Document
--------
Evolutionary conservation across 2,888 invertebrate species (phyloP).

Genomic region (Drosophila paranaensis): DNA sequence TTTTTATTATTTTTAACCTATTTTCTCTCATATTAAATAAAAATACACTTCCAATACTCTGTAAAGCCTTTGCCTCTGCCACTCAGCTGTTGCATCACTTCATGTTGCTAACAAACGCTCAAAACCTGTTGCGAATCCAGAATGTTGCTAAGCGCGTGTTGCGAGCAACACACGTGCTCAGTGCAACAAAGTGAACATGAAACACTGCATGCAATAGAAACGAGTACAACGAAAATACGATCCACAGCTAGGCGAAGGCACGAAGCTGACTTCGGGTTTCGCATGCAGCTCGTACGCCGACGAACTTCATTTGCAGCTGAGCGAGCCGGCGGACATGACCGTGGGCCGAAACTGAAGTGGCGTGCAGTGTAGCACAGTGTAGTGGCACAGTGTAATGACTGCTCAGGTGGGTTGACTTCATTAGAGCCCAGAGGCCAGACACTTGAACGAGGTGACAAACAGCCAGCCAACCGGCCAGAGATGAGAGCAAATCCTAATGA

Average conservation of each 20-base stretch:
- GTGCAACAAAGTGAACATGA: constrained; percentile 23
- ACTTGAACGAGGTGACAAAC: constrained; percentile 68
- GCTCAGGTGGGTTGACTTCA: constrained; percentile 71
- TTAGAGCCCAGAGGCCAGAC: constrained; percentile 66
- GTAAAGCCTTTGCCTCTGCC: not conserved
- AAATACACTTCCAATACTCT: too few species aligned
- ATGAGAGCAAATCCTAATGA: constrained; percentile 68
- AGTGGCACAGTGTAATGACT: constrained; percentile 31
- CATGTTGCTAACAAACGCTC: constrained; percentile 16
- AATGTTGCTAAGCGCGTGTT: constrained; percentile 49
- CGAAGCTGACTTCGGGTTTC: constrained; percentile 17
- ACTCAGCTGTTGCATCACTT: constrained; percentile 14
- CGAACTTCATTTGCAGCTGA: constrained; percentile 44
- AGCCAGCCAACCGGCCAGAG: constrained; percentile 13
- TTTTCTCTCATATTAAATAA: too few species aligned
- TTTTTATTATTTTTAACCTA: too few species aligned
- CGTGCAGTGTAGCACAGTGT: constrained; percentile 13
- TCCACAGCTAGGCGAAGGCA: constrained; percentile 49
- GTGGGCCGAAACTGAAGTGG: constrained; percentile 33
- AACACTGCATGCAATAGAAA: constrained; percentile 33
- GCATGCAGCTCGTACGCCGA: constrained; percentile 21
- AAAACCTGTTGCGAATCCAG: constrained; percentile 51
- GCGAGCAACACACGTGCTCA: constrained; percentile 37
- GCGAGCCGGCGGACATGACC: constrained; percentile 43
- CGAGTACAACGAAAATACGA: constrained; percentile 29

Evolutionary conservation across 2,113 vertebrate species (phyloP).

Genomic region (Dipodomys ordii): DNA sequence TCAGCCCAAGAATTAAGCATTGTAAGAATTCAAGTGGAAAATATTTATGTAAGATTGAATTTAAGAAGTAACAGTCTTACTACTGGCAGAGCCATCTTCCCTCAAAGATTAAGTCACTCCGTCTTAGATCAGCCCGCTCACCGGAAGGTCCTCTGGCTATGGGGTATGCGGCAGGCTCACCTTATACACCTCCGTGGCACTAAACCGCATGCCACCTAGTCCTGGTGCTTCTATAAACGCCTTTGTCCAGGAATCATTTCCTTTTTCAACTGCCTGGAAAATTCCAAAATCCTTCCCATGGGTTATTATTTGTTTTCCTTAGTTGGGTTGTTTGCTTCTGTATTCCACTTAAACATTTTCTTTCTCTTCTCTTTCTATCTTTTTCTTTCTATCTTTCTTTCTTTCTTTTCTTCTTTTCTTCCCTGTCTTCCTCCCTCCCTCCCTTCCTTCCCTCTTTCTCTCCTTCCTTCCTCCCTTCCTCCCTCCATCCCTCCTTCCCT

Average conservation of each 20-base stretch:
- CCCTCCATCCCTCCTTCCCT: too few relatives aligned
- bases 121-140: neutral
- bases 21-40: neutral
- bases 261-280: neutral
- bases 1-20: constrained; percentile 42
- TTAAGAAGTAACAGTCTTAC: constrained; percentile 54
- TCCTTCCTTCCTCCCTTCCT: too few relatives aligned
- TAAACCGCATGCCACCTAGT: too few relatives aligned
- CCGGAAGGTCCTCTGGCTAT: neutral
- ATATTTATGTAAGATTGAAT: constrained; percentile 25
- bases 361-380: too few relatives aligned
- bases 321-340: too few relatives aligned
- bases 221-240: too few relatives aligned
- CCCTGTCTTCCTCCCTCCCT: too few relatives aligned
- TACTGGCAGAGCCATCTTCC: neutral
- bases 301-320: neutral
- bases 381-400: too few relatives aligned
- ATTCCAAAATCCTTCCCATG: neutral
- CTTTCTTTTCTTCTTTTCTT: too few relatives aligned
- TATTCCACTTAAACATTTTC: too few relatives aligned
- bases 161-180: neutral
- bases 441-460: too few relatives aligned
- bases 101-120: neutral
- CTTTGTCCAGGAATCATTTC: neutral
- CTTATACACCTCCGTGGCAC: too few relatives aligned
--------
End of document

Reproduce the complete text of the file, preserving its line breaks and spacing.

Evolutionary conservation across 2,888 invertebrate species (phyloP).

Genomic region (Drosophila paranaensis): DNA sequence TTTTTATTATTTTTAACCTATTTTCTCTCATATTAAATAAAAATACACTTCCAATACTCTGTAAAGCCTTTGCCTCTGCCACTCAGCTGTTGCATCACTTCATGTTGCTAACAAACGCTCAAAACCTGTTGCGAATCCAGAATGTTGCTAAGCGCGTGTTGCGAGCAACACACGTGCTCAGTGCAACAAAGTGAACATGAAACACTGCATGCAATAGAAACGAGTACAACGAAAATACGATCCACAGCTAGGCGAAGGCACGAAGCTGACTTCGGGTTTCGCATGCAGCTCGTACGCCGACGAACTTCATTTGCAGCTGAGCGAGCCGGCGGACATGACCGTGGGCCGAAACTGAAGTGGCGTGCAGTGTAGCACAGTGTAGTGGCACAGTGTAATGACTGCTCAGGTGGGTTGACTTCATTAGAGCCCAGAGGCCAGACACTTGAACGAGGTGACAAACAGCCAGCCAACCGGCCAGAGATGAGAGCAAATCCTAATGA

Average conservation of each 20-base stretch:
- GTGCAACAAAGTGAACATGA: constrained; percentile 23
- ACTTGAACGAGGTGACAAAC: constrained; percentile 68
- GCTCAGGTGGGTTGACTTCA: constrained; percentile 71
- TTAGAGCCCAGAGGCCAGAC: constrained; percentile 66
- GTAAAGCCTTTGCCTCTGCC: not conserved
- AAATACACTTCCAATACTCT: too few species aligned
- ATGAGAGCAAATCCTAATGA: constrained; percentile 68
- AGTGGCACAGTGTAATGACT: constrained; percentile 31
- CATGTTGCTAACAAACGCTC: constrained; percentile 16
- AATGTTGCTAAGCGCGTGTT: constrained; percentile 49
- CGAAGCTGACTTCGGGTTTC: constrained; percentile 17
- ACTCAGCTGTTGCATCACTT: constrained; percentile 14
- CGAACTTCATTTGCAGCTGA: constrained; percentile 44
- AGCCAGCCAACCGGCCAGAG: constrained; percentile 13
- TTTTCTCTCATATTAAATAA: too few species aligned
- TTTTTATTATTTTTAACCTA: too few species aligned
- CGTGCAGTGTAGCACAGTGT: constrained; percentile 13
- TCCACAGCTAGGCGAAGGCA: constrained; percentile 49
- GTGGGCCGAAACTGAAGTGG: constrained; percentile 33
- AACACTGCATGCAATAGAAA: constrained; percentile 33
- GCATGCAGCTCGTACGCCGA: constrained; percentile 21
- AAAACCTGTTGCGAATCCAG: constrained; percentile 51
- GCGAGCAACACACGTGCTCA: constrained; percentile 37
- GCGAGCCGGCGGACATGACC: constrained; percentile 43
- CGAGTACAACGAAAATACGA: constrained; percentile 29

Evolutionary conservation across 2,113 vertebrate species (phyloP).

Genomic region (Dipodomys ordii): DNA sequence TCAGCCCAAGAATTAAGCATTGTAAGAATTCAAGTGGAAAATATTTATGTAAGATTGAATTTAAGAAGTAACAGTCTTACTACTGGCAGAGCCATCTTCCCTCAAAGATTAAGTCACTCCGTCTTAGATCAGCCCGCTCACCGGAAGGTCCTCTGGCTATGGGGTATGCGGCAGGCTCACCTTATACACCTCCGTGGCACTAAACCGCATGCCACCTAGTCCTGGTGCTTCTATAAACGCCTTTGTCCAGGAATCATTTCCTTTTTCAACTGCCTGGAAAATTCCAAAATCCTTCCCATGGGTTATTATTTGTTTTCCTTAGTTGGGTTGTTTGCTTCTGTATTCCACTTAAACATTTTCTTTCTCTTCTCTTTCTATCTTTTTCTTTCTATCTTTCTTTCTTTCTTTTCTTCTTTTCTTCCCTGTCTTCCTCCCTCCCTCCCTTCCTTCCCTCTTTCTCTCCTTCCTTCCTCCCTTCCTCCCTCCATCCCTCCTTCCCT

Average conservation of each 20-base stretch:
- CCCTCCATCCCTCCTTCCCT: too few relatives aligned
- bases 121-140: neutral
- bases 21-40: neutral
- bases 261-280: neutral
- bases 1-20: constrained; percentile 42
- TTAAGAAGTAACAGTCTTAC: constrained; percentile 54
- TCCTTCCTTCCTCCCTTCCT: too few relatives aligned
- TAAACCGCATGCCACCTAGT: too few relatives aligned
- CCGGAAGGTCCTCTGGCTAT: neutral
- ATATTTATGTAAGATTGAAT: constrained; percentile 25
- bases 361-380: too few relatives aligned
- bases 321-340: too few relatives aligned
- bases 221-240: too few relatives aligned
- CCCTGTCTTCCTCCCTCCCT: too few relatives aligned
- TACTGGCAGAGCCATCTTCC: neutral
- bases 301-320: neutral
- bases 381-400: too few relatives aligned
- ATTCCAAAATCCTTCCCATG: neutral
- CTTTCTTTTCTTCTTTTCTT: too few relatives aligned
- TATTCCACTTAAACATTTTC: too few relatives aligned
- bases 161-180: neutral
- bases 441-460: too few relatives aligned
- bases 101-120: neutral
- CTTTGTCCAGGAATCATTTC: neutral
- CTTATACACCTCCGTGGCAC: too few relatives aligned